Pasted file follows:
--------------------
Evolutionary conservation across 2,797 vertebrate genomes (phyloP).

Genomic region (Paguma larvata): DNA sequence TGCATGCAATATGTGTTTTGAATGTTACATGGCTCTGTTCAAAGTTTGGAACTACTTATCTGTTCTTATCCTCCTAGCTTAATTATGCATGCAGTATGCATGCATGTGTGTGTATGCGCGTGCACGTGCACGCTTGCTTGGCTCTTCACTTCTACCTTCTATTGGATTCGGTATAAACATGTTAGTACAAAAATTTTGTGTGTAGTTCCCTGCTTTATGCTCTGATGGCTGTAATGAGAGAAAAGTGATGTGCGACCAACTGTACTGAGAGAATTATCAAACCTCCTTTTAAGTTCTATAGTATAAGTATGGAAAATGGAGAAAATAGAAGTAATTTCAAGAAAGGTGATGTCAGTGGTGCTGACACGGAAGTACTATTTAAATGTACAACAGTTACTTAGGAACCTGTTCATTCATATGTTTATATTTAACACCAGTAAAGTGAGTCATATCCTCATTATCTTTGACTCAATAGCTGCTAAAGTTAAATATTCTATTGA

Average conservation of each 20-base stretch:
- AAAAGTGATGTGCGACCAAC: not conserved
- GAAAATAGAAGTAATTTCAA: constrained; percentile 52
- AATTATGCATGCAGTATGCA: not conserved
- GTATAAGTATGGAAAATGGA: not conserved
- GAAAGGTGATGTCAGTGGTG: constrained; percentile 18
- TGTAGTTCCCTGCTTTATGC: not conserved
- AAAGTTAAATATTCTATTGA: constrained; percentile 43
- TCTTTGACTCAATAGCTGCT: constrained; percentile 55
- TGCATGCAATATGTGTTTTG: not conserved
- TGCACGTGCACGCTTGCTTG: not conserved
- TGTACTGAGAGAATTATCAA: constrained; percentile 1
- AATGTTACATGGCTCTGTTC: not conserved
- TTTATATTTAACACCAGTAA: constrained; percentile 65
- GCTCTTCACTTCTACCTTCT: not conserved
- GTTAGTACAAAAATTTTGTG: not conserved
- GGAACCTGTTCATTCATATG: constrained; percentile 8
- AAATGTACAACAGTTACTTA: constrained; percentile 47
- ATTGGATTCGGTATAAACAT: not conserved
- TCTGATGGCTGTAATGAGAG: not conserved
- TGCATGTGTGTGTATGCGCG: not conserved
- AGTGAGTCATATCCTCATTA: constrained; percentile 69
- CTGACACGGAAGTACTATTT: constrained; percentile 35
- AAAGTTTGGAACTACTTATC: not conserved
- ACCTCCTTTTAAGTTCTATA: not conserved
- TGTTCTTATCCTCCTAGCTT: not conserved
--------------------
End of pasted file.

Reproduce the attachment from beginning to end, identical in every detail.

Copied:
Evolutionary conservation across 2,797 vertebrate genomes (phyloP).

Genomic region (Paguma larvata): DNA sequence TGCATGCAATATGTGTTTTGAATGTTACATGGCTCTGTTCAAAGTTTGGAACTACTTATCTGTTCTTATCCTCCTAGCTTAATTATGCATGCAGTATGCATGCATGTGTGTGTATGCGCGTGCACGTGCACGCTTGCTTGGCTCTTCACTTCTACCTTCTATTGGATTCGGTATAAACATGTTAGTACAAAAATTTTGTGTGTAGTTCCCTGCTTTATGCTCTGATGGCTGTAATGAGAGAAAAGTGATGTGCGACCAACTGTACTGAGAGAATTATCAAACCTCCTTTTAAGTTCTATAGTATAAGTATGGAAAATGGAGAAAATAGAAGTAATTTCAAGAAAGGTGATGTCAGTGGTGCTGACACGGAAGTACTATTTAAATGTACAACAGTTACTTAGGAACCTGTTCATTCATATGTTTATATTTAACACCAGTAAAGTGAGTCATATCCTCATTATCTTTGACTCAATAGCTGCTAAAGTTAAATATTCTATTGA

Average conservation of each 20-base stretch:
- AAAAGTGATGTGCGACCAAC: not conserved
- GAAAATAGAAGTAATTTCAA: constrained; percentile 52
- AATTATGCATGCAGTATGCA: not conserved
- GTATAAGTATGGAAAATGGA: not conserved
- GAAAGGTGATGTCAGTGGTG: constrained; percentile 18
- TGTAGTTCCCTGCTTTATGC: not conserved
- AAAGTTAAATATTCTATTGA: constrained; percentile 43
- TCTTTGACTCAATAGCTGCT: constrained; percentile 55
- TGCATGCAATATGTGTTTTG: not conserved
- TGCACGTGCACGCTTGCTTG: not conserved
- TGTACTGAGAGAATTATCAA: constrained; percentile 1
- AATGTTACATGGCTCTGTTC: not conserved
- TTTATATTTAACACCAGTAA: constrained; percentile 65
- GCTCTTCACTTCTACCTTCT: not conserved
- GTTAGTACAAAAATTTTGTG: not conserved
- GGAACCTGTTCATTCATATG: constrained; percentile 8
- AAATGTACAACAGTTACTTA: constrained; percentile 47
- ATTGGATTCGGTATAAACAT: not conserved
- TCTGATGGCTGTAATGAGAG: not conserved
- TGCATGTGTGTGTATGCGCG: not conserved
- AGTGAGTCATATCCTCATTA: constrained; percentile 69
- CTGACACGGAAGTACTATTT: constrained; percentile 35
- AAAGTTTGGAACTACTTATC: not conserved
- ACCTCCTTTTAAGTTCTATA: not conserved
- TGTTCTTATCCTCCTAGCTT: not conserved